- Japan's Defense Report Claims Dokdo as Japanese Territory, Korea Strongly Protests: A Hot August
- By Sohn Je-min
In response to this year's papers, the Korean government expressed strong opposition claiming that Japan should not expect a progressive Korea-Japan military relationship such as the signing of a military pact unless they give up their claims on Dokdo.
Cho Tae-young, spokesperson for the Ministry of Foreign Affairs and Trade, announced in a statement, "The government strongly protests to the fact that the 2012 Defense White Papers of Japan claim Dokdo, which is clearly the inherent territory of Korea historically, geographically and according to domestic law, as Japanese territory."
The Ministry of Defense stated, "We urge the Japanese government to realize that there can be no forward-looking Korea-Japan military relations unless they give up their territorial claims on Dokdo. We will firmly deal with attempts of any form to violate our dominion over Dokdo." The "forward-looking Korea-Japan military relations" include the military pact.
The Ministry of Foreign Affairs and Trade and the Ministry of Defense summoned a deputy mission chief and a defense attache respectively to express our regrets and deliver a note verbale (an official diplomatic letter) stating our government's opposing position.
This is the first time our government has responded to Japan's territorial claims on Dokdo in their defense papers with a statement by the foreign ministry spokesperson, which is the highest level of protest.
In 2011, the government responded with a comment by the ministry spokesperson, which is a step below the statement, and in 2010--the centennial anniversary of Japan's annexation of Korea--when the atmosphere of both countries was fairly good, the government responded with an even weaker stance, a comment by an official.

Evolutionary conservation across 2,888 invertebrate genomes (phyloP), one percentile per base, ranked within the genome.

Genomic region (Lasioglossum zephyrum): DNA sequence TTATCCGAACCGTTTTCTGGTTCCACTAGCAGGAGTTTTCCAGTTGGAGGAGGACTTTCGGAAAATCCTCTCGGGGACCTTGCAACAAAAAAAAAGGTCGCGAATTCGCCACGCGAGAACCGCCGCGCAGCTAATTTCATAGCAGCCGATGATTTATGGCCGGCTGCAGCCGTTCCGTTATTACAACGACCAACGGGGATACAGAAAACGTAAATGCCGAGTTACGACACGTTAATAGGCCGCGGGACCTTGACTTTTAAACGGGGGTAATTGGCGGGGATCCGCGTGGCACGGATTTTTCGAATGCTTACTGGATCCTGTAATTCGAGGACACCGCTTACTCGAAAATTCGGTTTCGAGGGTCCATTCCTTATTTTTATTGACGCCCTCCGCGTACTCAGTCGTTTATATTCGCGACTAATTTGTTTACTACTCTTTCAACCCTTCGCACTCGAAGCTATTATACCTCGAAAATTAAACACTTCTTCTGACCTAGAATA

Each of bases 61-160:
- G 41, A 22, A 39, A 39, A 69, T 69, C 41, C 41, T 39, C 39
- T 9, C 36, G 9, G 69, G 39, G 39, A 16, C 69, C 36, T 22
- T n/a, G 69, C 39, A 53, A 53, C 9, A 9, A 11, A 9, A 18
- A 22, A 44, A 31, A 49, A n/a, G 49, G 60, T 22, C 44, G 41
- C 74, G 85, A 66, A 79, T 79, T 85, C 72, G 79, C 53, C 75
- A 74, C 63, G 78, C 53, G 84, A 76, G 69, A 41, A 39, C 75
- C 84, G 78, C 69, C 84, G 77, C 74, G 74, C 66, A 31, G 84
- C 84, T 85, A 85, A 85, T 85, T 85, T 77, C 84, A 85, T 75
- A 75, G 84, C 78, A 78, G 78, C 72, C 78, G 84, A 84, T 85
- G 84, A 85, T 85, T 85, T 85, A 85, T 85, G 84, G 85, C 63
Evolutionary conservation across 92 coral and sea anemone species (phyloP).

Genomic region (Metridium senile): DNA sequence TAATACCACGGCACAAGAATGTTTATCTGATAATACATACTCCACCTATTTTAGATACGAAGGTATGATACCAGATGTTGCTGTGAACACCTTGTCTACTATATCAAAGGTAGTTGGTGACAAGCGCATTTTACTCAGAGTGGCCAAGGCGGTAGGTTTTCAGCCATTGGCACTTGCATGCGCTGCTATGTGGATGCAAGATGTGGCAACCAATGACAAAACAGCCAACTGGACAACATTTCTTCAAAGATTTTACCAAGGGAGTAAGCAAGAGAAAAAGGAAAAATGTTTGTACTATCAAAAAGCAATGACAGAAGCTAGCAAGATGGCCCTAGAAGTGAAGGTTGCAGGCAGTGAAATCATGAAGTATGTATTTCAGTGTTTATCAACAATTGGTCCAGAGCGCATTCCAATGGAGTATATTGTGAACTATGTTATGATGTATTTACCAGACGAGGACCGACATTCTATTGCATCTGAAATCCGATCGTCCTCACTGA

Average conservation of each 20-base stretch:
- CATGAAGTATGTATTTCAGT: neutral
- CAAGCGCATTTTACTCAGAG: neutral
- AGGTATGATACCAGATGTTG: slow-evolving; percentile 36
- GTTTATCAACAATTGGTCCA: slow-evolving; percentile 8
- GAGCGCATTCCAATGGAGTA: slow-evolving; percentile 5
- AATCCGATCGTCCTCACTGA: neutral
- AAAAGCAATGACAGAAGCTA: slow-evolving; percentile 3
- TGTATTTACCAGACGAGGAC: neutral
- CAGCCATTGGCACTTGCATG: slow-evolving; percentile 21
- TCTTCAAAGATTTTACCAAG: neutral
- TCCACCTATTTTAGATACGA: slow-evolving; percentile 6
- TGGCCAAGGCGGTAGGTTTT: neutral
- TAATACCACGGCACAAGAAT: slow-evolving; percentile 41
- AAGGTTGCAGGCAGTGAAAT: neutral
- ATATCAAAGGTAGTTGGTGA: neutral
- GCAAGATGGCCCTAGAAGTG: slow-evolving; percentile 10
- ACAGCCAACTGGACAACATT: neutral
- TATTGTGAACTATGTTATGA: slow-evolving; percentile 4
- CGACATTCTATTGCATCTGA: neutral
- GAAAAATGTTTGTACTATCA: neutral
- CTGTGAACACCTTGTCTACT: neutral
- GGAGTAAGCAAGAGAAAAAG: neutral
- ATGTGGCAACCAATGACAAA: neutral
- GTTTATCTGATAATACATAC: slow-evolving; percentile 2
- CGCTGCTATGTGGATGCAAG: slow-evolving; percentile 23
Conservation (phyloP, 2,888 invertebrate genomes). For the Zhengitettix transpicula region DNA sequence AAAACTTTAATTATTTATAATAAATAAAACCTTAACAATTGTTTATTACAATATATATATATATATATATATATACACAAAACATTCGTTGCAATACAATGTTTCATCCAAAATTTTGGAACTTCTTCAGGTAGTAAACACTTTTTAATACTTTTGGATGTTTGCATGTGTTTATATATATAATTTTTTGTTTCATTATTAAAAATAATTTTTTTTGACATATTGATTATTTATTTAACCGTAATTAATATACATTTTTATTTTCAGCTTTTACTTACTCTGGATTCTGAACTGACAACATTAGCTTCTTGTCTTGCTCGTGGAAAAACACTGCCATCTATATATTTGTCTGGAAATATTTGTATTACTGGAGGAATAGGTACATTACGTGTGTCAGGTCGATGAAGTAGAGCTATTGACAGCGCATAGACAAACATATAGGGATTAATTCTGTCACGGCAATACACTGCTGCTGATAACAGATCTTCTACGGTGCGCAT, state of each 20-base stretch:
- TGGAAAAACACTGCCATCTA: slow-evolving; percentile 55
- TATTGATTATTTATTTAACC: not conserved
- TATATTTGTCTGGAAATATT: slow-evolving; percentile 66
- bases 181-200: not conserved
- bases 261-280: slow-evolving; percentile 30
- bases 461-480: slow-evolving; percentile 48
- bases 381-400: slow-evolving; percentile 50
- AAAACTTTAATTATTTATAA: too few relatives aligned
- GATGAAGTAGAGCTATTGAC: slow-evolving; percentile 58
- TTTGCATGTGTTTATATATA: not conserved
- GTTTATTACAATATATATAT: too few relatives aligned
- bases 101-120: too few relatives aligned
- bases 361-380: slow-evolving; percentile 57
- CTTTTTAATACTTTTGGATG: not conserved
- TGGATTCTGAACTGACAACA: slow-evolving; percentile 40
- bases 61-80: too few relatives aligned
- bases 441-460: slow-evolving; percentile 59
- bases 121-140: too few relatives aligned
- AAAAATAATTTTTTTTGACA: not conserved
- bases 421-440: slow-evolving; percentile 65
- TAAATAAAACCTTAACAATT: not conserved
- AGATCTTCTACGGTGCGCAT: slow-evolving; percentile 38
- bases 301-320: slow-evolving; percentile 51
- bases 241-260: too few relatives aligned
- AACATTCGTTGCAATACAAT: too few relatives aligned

A Ministry of Foreign Affairs and Trade official said, "Recently, Japan has responded aggressively to the Dokdo issue (so we have stepped up on our level of response)."
With the publication of the defense white papers, the waves of conflict between Korea and Japan are expected to rise higher than ever before this August. President Lee Myung-bak is expected to demand a sincere reflection on past issues such as the comfort women in his August 15 speech.
Thirty people including members of the North Gyeongsang Provincial Assembly and civic groups in the North Gyeongsang region stand before the Japanese Embassy on April 12 to condemn Japan's Dokdo disseizin. Protesters are demanding Japan to immediately stop its territorial claims on Dokdo and its distortion of history in their textbooks. Kim Ki-nam
Also August 30 will mark a year since the Constitutional Court decided that the government should look into the military comfort women and nuclear bomb victims issue to see if they were settled according to the Korea-Japan Claims Agreement.
The Korean government suggested bilateral discussions on the interpretation of the Claims Agreement to Japan, but Japan has not responded for almost a year. Instead, in April, Japan sounded their compromise on providing compensation, which involved the national finance of Japan, but the Korean government opposed insisting that Japan should recognize the legal responsibility of the state; thus putting a stop to all discussions.
Japan's Prime Minister, Noda Yoshihiko, showed a will to improve Korea-Japan relations after his inauguration last September, but recently he plainly revealed his conservative colors by promoting the right of collective self-defense.